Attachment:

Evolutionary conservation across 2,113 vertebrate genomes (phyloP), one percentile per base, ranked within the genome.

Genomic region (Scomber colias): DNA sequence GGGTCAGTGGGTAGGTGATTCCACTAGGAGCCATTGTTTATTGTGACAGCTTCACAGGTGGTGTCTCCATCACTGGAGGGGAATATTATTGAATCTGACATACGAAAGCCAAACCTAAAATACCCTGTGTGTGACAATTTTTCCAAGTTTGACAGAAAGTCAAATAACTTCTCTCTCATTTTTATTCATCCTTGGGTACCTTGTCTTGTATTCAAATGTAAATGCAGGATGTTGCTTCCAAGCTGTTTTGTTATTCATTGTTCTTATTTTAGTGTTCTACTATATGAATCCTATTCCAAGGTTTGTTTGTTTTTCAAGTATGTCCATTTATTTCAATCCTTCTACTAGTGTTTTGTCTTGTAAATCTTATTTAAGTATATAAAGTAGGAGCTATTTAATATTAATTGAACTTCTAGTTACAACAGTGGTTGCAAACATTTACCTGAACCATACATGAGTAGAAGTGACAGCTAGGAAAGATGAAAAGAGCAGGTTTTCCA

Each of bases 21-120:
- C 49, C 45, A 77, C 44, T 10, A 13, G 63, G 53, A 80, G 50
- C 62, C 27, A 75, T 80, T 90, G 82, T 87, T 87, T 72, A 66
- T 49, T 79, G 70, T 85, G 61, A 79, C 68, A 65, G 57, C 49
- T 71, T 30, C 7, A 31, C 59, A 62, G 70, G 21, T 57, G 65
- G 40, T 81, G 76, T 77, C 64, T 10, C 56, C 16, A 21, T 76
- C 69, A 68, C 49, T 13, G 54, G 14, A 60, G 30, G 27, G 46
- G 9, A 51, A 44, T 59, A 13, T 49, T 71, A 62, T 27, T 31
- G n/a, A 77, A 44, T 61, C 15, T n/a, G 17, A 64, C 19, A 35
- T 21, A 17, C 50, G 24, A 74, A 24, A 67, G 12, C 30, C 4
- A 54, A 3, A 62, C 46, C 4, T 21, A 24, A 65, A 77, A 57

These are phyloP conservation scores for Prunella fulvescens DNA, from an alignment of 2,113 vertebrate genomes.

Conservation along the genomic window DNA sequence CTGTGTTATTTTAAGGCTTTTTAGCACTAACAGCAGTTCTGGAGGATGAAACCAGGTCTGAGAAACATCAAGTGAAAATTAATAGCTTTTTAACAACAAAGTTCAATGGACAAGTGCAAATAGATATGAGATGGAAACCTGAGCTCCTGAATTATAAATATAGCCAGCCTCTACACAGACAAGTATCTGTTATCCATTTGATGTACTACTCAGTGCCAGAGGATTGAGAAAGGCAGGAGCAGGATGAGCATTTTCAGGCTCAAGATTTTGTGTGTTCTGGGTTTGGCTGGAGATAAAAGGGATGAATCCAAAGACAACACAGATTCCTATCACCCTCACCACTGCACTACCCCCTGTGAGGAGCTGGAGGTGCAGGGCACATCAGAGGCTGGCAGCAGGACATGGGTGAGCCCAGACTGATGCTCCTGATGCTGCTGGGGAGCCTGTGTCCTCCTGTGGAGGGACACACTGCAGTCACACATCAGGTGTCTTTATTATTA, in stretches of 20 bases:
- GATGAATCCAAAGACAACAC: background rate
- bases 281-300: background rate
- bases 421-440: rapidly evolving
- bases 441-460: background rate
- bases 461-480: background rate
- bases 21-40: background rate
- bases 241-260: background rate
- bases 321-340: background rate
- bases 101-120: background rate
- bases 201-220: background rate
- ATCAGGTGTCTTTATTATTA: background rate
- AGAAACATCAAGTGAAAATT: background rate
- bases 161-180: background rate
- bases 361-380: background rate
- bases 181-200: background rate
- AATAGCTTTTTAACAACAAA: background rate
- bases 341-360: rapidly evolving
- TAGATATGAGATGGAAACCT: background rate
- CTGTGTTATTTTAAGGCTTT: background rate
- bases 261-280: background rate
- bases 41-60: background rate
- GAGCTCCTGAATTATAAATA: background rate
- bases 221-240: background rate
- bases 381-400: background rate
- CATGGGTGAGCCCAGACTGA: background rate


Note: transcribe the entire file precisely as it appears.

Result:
Evolutionary conservation across 2,113 vertebrate genomes (phyloP), one percentile per base, ranked within the genome.

Genomic region (Scomber colias): DNA sequence GGGTCAGTGGGTAGGTGATTCCACTAGGAGCCATTGTTTATTGTGACAGCTTCACAGGTGGTGTCTCCATCACTGGAGGGGAATATTATTGAATCTGACATACGAAAGCCAAACCTAAAATACCCTGTGTGTGACAATTTTTCCAAGTTTGACAGAAAGTCAAATAACTTCTCTCTCATTTTTATTCATCCTTGGGTACCTTGTCTTGTATTCAAATGTAAATGCAGGATGTTGCTTCCAAGCTGTTTTGTTATTCATTGTTCTTATTTTAGTGTTCTACTATATGAATCCTATTCCAAGGTTTGTTTGTTTTTCAAGTATGTCCATTTATTTCAATCCTTCTACTAGTGTTTTGTCTTGTAAATCTTATTTAAGTATATAAAGTAGGAGCTATTTAATATTAATTGAACTTCTAGTTACAACAGTGGTTGCAAACATTTACCTGAACCATACATGAGTAGAAGTGACAGCTAGGAAAGATGAAAAGAGCAGGTTTTCCA

Each of bases 21-120:
- C 49, C 45, A 77, C 44, T 10, A 13, G 63, G 53, A 80, G 50
- C 62, C 27, A 75, T 80, T 90, G 82, T 87, T 87, T 72, A 66
- T 49, T 79, G 70, T 85, G 61, A 79, C 68, A 65, G 57, C 49
- T 71, T 30, C 7, A 31, C 59, A 62, G 70, G 21, T 57, G 65
- G 40, T 81, G 76, T 77, C 64, T 10, C 56, C 16, A 21, T 76
- C 69, A 68, C 49, T 13, G 54, G 14, A 60, G 30, G 27, G 46
- G 9, A 51, A 44, T 59, A 13, T 49, T 71, A 62, T 27, T 31
- G n/a, A 77, A 44, T 61, C 15, T n/a, G 17, A 64, C 19, A 35
- T 21, A 17, C 50, G 24, A 74, A 24, A 67, G 12, C 30, C 4
- A 54, A 3, A 62, C 46, C 4, T 21, A 24, A 65, A 77, A 57

These are phyloP conservation scores for Prunella fulvescens DNA, from an alignment of 2,113 vertebrate genomes.

Conservation along the genomic window DNA sequence CTGTGTTATTTTAAGGCTTTTTAGCACTAACAGCAGTTCTGGAGGATGAAACCAGGTCTGAGAAACATCAAGTGAAAATTAATAGCTTTTTAACAACAAAGTTCAATGGACAAGTGCAAATAGATATGAGATGGAAACCTGAGCTCCTGAATTATAAATATAGCCAGCCTCTACACAGACAAGTATCTGTTATCCATTTGATGTACTACTCAGTGCCAGAGGATTGAGAAAGGCAGGAGCAGGATGAGCATTTTCAGGCTCAAGATTTTGTGTGTTCTGGGTTTGGCTGGAGATAAAAGGGATGAATCCAAAGACAACACAGATTCCTATCACCCTCACCACTGCACTACCCCCTGTGAGGAGCTGGAGGTGCAGGGCACATCAGAGGCTGGCAGCAGGACATGGGTGAGCCCAGACTGATGCTCCTGATGCTGCTGGGGAGCCTGTGTCCTCCTGTGGAGGGACACACTGCAGTCACACATCAGGTGTCTTTATTATTA, in stretches of 20 bases:
- GATGAATCCAAAGACAACAC: background rate
- bases 281-300: background rate
- bases 421-440: rapidly evolving
- bases 441-460: background rate
- bases 461-480: background rate
- bases 21-40: background rate
- bases 241-260: background rate
- bases 321-340: background rate
- bases 101-120: background rate
- bases 201-220: background rate
- ATCAGGTGTCTTTATTATTA: background rate
- AGAAACATCAAGTGAAAATT: background rate
- bases 161-180: background rate
- bases 361-380: background rate
- bases 181-200: background rate
- AATAGCTTTTTAACAACAAA: background rate
- bases 341-360: rapidly evolving
- TAGATATGAGATGGAAACCT: background rate
- CTGTGTTATTTTAAGGCTTT: background rate
- bases 261-280: background rate
- bases 41-60: background rate
- GAGCTCCTGAATTATAAATA: background rate
- bases 221-240: background rate
- bases 381-400: background rate
- CATGGGTGAGCCCAGACTGA: background rate